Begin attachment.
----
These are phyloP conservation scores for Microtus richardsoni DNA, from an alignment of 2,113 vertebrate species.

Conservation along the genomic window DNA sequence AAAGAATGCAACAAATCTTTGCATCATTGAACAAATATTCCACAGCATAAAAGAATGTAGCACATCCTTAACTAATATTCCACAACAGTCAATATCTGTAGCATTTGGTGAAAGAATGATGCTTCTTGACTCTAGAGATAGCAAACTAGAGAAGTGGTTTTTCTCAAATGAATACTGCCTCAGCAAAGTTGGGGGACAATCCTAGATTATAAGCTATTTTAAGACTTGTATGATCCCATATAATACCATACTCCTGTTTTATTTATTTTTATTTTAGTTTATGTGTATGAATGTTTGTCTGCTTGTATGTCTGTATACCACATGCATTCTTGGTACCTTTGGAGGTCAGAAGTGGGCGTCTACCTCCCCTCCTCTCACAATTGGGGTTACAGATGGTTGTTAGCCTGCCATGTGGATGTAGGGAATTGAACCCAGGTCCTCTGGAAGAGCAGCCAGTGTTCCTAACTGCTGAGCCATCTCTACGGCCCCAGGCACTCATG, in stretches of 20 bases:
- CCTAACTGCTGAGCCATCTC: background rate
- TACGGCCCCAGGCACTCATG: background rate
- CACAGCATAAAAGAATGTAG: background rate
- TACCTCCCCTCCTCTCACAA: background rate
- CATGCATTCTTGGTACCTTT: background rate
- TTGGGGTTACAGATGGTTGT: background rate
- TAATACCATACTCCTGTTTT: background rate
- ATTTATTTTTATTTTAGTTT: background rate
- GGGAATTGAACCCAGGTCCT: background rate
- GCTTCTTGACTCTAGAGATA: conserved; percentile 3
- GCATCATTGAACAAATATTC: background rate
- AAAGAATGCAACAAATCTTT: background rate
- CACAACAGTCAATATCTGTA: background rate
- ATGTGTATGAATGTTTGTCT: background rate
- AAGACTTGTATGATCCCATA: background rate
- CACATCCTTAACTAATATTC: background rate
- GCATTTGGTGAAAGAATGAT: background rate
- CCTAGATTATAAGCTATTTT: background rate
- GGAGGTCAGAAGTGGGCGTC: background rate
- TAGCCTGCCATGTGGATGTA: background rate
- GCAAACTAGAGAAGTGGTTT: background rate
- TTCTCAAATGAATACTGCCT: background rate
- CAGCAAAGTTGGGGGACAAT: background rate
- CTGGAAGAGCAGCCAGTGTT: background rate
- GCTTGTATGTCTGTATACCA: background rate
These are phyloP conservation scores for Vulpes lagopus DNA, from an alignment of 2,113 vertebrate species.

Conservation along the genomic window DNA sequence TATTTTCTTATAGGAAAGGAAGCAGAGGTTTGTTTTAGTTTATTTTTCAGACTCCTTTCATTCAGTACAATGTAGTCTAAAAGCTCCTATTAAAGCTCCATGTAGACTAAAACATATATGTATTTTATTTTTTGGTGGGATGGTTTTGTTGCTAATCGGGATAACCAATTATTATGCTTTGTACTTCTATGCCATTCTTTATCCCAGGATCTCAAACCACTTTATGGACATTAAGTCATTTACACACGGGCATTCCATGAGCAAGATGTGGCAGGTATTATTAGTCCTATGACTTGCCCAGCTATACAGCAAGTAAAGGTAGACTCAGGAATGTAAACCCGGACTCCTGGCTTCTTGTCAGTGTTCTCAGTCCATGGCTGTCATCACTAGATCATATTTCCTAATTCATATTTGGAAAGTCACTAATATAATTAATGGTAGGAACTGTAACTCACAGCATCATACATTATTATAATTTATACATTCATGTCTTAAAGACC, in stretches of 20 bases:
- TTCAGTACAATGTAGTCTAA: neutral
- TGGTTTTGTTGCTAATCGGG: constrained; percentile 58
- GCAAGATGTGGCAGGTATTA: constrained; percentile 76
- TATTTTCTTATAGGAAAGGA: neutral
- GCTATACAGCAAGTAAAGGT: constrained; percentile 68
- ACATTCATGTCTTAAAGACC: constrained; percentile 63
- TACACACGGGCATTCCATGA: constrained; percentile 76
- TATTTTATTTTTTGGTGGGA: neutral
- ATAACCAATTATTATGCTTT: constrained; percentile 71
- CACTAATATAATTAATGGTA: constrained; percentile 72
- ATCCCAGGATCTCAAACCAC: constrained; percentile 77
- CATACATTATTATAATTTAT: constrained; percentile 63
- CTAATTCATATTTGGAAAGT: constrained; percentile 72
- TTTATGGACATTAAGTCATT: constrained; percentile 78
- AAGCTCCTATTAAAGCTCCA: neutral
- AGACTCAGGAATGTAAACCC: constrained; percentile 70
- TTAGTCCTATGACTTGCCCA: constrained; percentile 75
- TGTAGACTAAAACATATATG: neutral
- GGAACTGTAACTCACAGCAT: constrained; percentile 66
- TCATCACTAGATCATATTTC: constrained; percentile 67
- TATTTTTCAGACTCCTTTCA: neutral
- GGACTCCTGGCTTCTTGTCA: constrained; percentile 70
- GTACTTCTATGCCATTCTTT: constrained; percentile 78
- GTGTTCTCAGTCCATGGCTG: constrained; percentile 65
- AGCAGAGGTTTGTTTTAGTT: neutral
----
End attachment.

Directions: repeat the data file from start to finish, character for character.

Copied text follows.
These are phyloP conservation scores for Microtus richardsoni DNA, from an alignment of 2,113 vertebrate species.

Conservation along the genomic window DNA sequence AAAGAATGCAACAAATCTTTGCATCATTGAACAAATATTCCACAGCATAAAAGAATGTAGCACATCCTTAACTAATATTCCACAACAGTCAATATCTGTAGCATTTGGTGAAAGAATGATGCTTCTTGACTCTAGAGATAGCAAACTAGAGAAGTGGTTTTTCTCAAATGAATACTGCCTCAGCAAAGTTGGGGGACAATCCTAGATTATAAGCTATTTTAAGACTTGTATGATCCCATATAATACCATACTCCTGTTTTATTTATTTTTATTTTAGTTTATGTGTATGAATGTTTGTCTGCTTGTATGTCTGTATACCACATGCATTCTTGGTACCTTTGGAGGTCAGAAGTGGGCGTCTACCTCCCCTCCTCTCACAATTGGGGTTACAGATGGTTGTTAGCCTGCCATGTGGATGTAGGGAATTGAACCCAGGTCCTCTGGAAGAGCAGCCAGTGTTCCTAACTGCTGAGCCATCTCTACGGCCCCAGGCACTCATG, in stretches of 20 bases:
- CCTAACTGCTGAGCCATCTC: background rate
- TACGGCCCCAGGCACTCATG: background rate
- CACAGCATAAAAGAATGTAG: background rate
- TACCTCCCCTCCTCTCACAA: background rate
- CATGCATTCTTGGTACCTTT: background rate
- TTGGGGTTACAGATGGTTGT: background rate
- TAATACCATACTCCTGTTTT: background rate
- ATTTATTTTTATTTTAGTTT: background rate
- GGGAATTGAACCCAGGTCCT: background rate
- GCTTCTTGACTCTAGAGATA: conserved; percentile 3
- GCATCATTGAACAAATATTC: background rate
- AAAGAATGCAACAAATCTTT: background rate
- CACAACAGTCAATATCTGTA: background rate
- ATGTGTATGAATGTTTGTCT: background rate
- AAGACTTGTATGATCCCATA: background rate
- CACATCCTTAACTAATATTC: background rate
- GCATTTGGTGAAAGAATGAT: background rate
- CCTAGATTATAAGCTATTTT: background rate
- GGAGGTCAGAAGTGGGCGTC: background rate
- TAGCCTGCCATGTGGATGTA: background rate
- GCAAACTAGAGAAGTGGTTT: background rate
- TTCTCAAATGAATACTGCCT: background rate
- CAGCAAAGTTGGGGGACAAT: background rate
- CTGGAAGAGCAGCCAGTGTT: background rate
- GCTTGTATGTCTGTATACCA: background rate
These are phyloP conservation scores for Vulpes lagopus DNA, from an alignment of 2,113 vertebrate species.

Conservation along the genomic window DNA sequence TATTTTCTTATAGGAAAGGAAGCAGAGGTTTGTTTTAGTTTATTTTTCAGACTCCTTTCATTCAGTACAATGTAGTCTAAAAGCTCCTATTAAAGCTCCATGTAGACTAAAACATATATGTATTTTATTTTTTGGTGGGATGGTTTTGTTGCTAATCGGGATAACCAATTATTATGCTTTGTACTTCTATGCCATTCTTTATCCCAGGATCTCAAACCACTTTATGGACATTAAGTCATTTACACACGGGCATTCCATGAGCAAGATGTGGCAGGTATTATTAGTCCTATGACTTGCCCAGCTATACAGCAAGTAAAGGTAGACTCAGGAATGTAAACCCGGACTCCTGGCTTCTTGTCAGTGTTCTCAGTCCATGGCTGTCATCACTAGATCATATTTCCTAATTCATATTTGGAAAGTCACTAATATAATTAATGGTAGGAACTGTAACTCACAGCATCATACATTATTATAATTTATACATTCATGTCTTAAAGACC, in stretches of 20 bases:
- TTCAGTACAATGTAGTCTAA: neutral
- TGGTTTTGTTGCTAATCGGG: constrained; percentile 58
- GCAAGATGTGGCAGGTATTA: constrained; percentile 76
- TATTTTCTTATAGGAAAGGA: neutral
- GCTATACAGCAAGTAAAGGT: constrained; percentile 68
- ACATTCATGTCTTAAAGACC: constrained; percentile 63
- TACACACGGGCATTCCATGA: constrained; percentile 76
- TATTTTATTTTTTGGTGGGA: neutral
- ATAACCAATTATTATGCTTT: constrained; percentile 71
- CACTAATATAATTAATGGTA: constrained; percentile 72
- ATCCCAGGATCTCAAACCAC: constrained; percentile 77
- CATACATTATTATAATTTAT: constrained; percentile 63
- CTAATTCATATTTGGAAAGT: constrained; percentile 72
- TTTATGGACATTAAGTCATT: constrained; percentile 78
- AAGCTCCTATTAAAGCTCCA: neutral
- AGACTCAGGAATGTAAACCC: constrained; percentile 70
- TTAGTCCTATGACTTGCCCA: constrained; percentile 75
- TGTAGACTAAAACATATATG: neutral
- GGAACTGTAACTCACAGCAT: constrained; percentile 66
- TCATCACTAGATCATATTTC: constrained; percentile 67
- TATTTTTCAGACTCCTTTCA: neutral
- GGACTCCTGGCTTCTTGTCA: constrained; percentile 70
- GTACTTCTATGCCATTCTTT: constrained; percentile 78
- GTGTTCTCAGTCCATGGCTG: constrained; percentile 65
- AGCAGAGGTTTGTTTTAGTT: neutral